All this said, I would like to close by stating that all these things are very personal to one and all – all anyone can ask for and what this book ask is for us to behave like the thinking, reasoning and intelligent beings that we have evolved into and question the archaic rantings of a world long dead and its place, if any at all, in this new world.

Humanity has so much it can accomplish, such potential – lets not squander it.

(View all my reviews)

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6 thoughts on “Browncoat Book Review’s: God Is Not Great by Christopher Hitchens

  1. What, no comments to this post?

    I thought it was a very thoughtful and well written review. Mostly, I enjoyed reading your personal views on the topic of ‘religion’.

    I have a love-hate relationship with religion, although I’m big on spirituality – and there is a difference. LOL. The negatives about organized religion are written/spoken about ad nauseum. So I won’t go there.

    However, there are many positives about some of the bigger organized religions. For example, from my own experience working for and in the Christian church, back in the day (both paid and voluntary ministry positions), I know that many many people’s lives have been effected in positive ways through ‘religious’ people. Unfortunately, the focus always goes to the negative…but I assure you, in the every day lives of every day people all over the planet, there are people who – because of their ‘religion – serve others to alleviate their pain and suffering.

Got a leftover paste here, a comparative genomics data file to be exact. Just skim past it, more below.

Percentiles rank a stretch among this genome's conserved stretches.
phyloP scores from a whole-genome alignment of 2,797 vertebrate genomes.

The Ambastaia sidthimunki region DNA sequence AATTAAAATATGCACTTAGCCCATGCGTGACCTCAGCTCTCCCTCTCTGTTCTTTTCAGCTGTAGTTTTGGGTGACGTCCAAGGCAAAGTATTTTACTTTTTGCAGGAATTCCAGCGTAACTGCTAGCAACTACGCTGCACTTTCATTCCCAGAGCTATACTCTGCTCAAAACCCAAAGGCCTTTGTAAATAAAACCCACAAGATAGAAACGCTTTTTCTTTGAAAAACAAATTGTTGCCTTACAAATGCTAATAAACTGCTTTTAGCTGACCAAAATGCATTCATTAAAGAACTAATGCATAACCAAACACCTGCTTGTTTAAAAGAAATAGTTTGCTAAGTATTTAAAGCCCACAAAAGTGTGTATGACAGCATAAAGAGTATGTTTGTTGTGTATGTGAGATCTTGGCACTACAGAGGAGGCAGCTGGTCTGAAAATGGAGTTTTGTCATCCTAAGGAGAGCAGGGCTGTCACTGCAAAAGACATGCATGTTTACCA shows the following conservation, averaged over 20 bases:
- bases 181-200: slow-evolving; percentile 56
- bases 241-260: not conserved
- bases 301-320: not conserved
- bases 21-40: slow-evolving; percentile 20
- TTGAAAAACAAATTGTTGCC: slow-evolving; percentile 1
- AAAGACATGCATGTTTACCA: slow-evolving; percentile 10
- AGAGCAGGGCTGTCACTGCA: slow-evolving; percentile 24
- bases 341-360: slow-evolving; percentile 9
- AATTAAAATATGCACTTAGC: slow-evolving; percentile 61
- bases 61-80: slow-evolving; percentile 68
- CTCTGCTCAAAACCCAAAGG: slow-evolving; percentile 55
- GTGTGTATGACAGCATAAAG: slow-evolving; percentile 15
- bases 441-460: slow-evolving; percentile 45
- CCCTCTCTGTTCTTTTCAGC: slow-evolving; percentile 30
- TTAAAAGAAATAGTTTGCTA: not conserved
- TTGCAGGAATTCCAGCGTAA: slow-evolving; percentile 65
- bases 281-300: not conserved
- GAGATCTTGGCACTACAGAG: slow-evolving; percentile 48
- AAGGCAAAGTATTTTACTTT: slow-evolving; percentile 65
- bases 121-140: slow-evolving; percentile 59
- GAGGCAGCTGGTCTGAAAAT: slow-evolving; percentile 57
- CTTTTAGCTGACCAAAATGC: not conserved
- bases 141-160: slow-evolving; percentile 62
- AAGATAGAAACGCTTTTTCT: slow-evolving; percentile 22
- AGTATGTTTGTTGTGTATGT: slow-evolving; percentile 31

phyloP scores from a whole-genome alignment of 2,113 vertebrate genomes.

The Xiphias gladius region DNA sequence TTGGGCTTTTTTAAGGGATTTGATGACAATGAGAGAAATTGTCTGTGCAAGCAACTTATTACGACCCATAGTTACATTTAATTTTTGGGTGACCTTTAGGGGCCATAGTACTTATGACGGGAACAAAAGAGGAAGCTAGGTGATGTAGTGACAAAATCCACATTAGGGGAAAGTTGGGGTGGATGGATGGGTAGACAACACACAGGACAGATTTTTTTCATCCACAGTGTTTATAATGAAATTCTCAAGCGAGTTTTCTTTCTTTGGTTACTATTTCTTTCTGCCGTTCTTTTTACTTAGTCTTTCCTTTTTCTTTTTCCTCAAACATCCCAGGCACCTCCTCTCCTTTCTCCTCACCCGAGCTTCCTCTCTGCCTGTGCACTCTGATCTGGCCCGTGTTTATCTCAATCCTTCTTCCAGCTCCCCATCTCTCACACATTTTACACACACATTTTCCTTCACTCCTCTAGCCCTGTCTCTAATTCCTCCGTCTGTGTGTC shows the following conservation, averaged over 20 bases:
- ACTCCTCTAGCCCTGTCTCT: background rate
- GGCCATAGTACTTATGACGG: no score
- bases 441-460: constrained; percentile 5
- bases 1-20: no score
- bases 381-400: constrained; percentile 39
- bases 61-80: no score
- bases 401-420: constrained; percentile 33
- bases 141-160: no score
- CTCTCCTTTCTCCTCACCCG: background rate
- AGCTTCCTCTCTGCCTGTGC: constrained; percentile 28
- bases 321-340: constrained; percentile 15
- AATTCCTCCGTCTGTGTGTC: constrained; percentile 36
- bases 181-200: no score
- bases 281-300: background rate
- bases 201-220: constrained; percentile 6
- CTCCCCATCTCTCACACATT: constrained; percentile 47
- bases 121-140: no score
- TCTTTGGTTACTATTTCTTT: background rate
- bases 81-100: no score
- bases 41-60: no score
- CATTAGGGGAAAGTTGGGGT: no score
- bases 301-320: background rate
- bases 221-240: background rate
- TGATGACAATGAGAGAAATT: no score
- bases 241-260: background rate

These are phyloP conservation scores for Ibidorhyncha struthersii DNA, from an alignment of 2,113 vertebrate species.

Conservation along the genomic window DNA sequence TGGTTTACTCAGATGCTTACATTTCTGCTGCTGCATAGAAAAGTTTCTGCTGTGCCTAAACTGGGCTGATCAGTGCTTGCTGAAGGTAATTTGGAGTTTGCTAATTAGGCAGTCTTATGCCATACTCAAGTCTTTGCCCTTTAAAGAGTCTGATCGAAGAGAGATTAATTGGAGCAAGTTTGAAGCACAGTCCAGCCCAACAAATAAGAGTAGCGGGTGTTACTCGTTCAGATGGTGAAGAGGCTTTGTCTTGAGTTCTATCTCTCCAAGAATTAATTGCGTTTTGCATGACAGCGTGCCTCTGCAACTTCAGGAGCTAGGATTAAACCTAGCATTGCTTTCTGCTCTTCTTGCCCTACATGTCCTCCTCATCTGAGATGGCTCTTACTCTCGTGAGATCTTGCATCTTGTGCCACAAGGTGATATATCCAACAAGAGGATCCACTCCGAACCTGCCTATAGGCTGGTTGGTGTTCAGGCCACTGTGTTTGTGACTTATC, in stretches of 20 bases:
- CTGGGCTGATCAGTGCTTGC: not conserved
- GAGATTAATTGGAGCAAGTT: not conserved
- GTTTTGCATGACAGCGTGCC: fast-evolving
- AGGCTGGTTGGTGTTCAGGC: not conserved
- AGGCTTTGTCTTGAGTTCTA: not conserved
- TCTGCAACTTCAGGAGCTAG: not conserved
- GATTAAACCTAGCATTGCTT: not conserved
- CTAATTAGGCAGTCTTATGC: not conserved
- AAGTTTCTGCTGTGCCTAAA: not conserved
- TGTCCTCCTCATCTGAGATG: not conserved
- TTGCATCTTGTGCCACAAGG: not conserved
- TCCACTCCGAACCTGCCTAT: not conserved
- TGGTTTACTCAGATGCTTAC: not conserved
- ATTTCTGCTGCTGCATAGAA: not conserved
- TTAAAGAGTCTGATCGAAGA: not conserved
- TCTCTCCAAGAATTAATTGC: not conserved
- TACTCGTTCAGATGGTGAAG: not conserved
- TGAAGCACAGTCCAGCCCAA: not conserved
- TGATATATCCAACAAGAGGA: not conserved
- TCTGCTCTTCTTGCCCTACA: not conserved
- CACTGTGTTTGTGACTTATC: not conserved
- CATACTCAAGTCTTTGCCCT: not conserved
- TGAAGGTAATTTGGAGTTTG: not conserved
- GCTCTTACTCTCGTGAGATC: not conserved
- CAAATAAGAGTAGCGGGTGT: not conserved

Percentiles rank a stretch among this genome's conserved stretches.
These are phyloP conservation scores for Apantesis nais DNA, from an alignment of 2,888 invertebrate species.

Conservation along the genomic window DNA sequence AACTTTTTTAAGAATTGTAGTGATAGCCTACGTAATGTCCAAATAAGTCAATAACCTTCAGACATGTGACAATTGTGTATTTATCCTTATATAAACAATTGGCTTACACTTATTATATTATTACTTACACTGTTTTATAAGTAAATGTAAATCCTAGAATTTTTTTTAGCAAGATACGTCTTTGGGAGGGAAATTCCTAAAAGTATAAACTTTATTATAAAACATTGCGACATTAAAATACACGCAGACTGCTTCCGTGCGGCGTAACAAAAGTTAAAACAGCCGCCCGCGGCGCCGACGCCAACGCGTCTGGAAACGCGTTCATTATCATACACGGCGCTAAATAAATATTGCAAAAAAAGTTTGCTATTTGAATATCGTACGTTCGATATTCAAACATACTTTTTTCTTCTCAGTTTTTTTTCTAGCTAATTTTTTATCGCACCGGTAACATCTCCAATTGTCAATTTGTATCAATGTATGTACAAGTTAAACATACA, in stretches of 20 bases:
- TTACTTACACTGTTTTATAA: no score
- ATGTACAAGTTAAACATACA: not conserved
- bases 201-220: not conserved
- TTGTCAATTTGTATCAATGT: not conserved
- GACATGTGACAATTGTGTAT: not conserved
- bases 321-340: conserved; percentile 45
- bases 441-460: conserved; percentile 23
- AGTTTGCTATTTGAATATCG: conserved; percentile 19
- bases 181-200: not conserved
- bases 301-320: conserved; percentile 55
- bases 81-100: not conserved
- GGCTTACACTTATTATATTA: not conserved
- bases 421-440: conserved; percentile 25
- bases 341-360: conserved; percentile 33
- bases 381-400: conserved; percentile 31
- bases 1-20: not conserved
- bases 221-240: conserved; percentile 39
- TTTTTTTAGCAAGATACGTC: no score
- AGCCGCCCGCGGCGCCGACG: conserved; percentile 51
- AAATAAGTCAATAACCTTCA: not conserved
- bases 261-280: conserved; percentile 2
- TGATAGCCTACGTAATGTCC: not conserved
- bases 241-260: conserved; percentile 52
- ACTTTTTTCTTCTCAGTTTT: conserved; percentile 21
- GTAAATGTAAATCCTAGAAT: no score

And I think another positive about religion can be that it helps to engender a sense of “community”…a tribe, if you will. Those communities are like living organisms, and they have a way of taking care of their own so ‘no child is left behind’, when they are operating in a healthy manner.

    I am a praying person, and I’ve experienced answers in direct response to my prayers that were nothing short of miraculous….as witness by others who didn’t necessarily ‘believe’. 🙂

    I am a person who also believes in God – although not in the way of any one religion. And there is the biggest difference between having a personal spiritual life, and participating in religion. It’s less about “rules” and more about “relationship”.

    1. Thanks Janece!
      And may I say its always nice to meet someone who is spiritually inclined and does believe, but is open to debate and not be dogmatic about things, for me its a rare thing. More often then not, open mindedness tends to be only skin deep – but thats just my experience.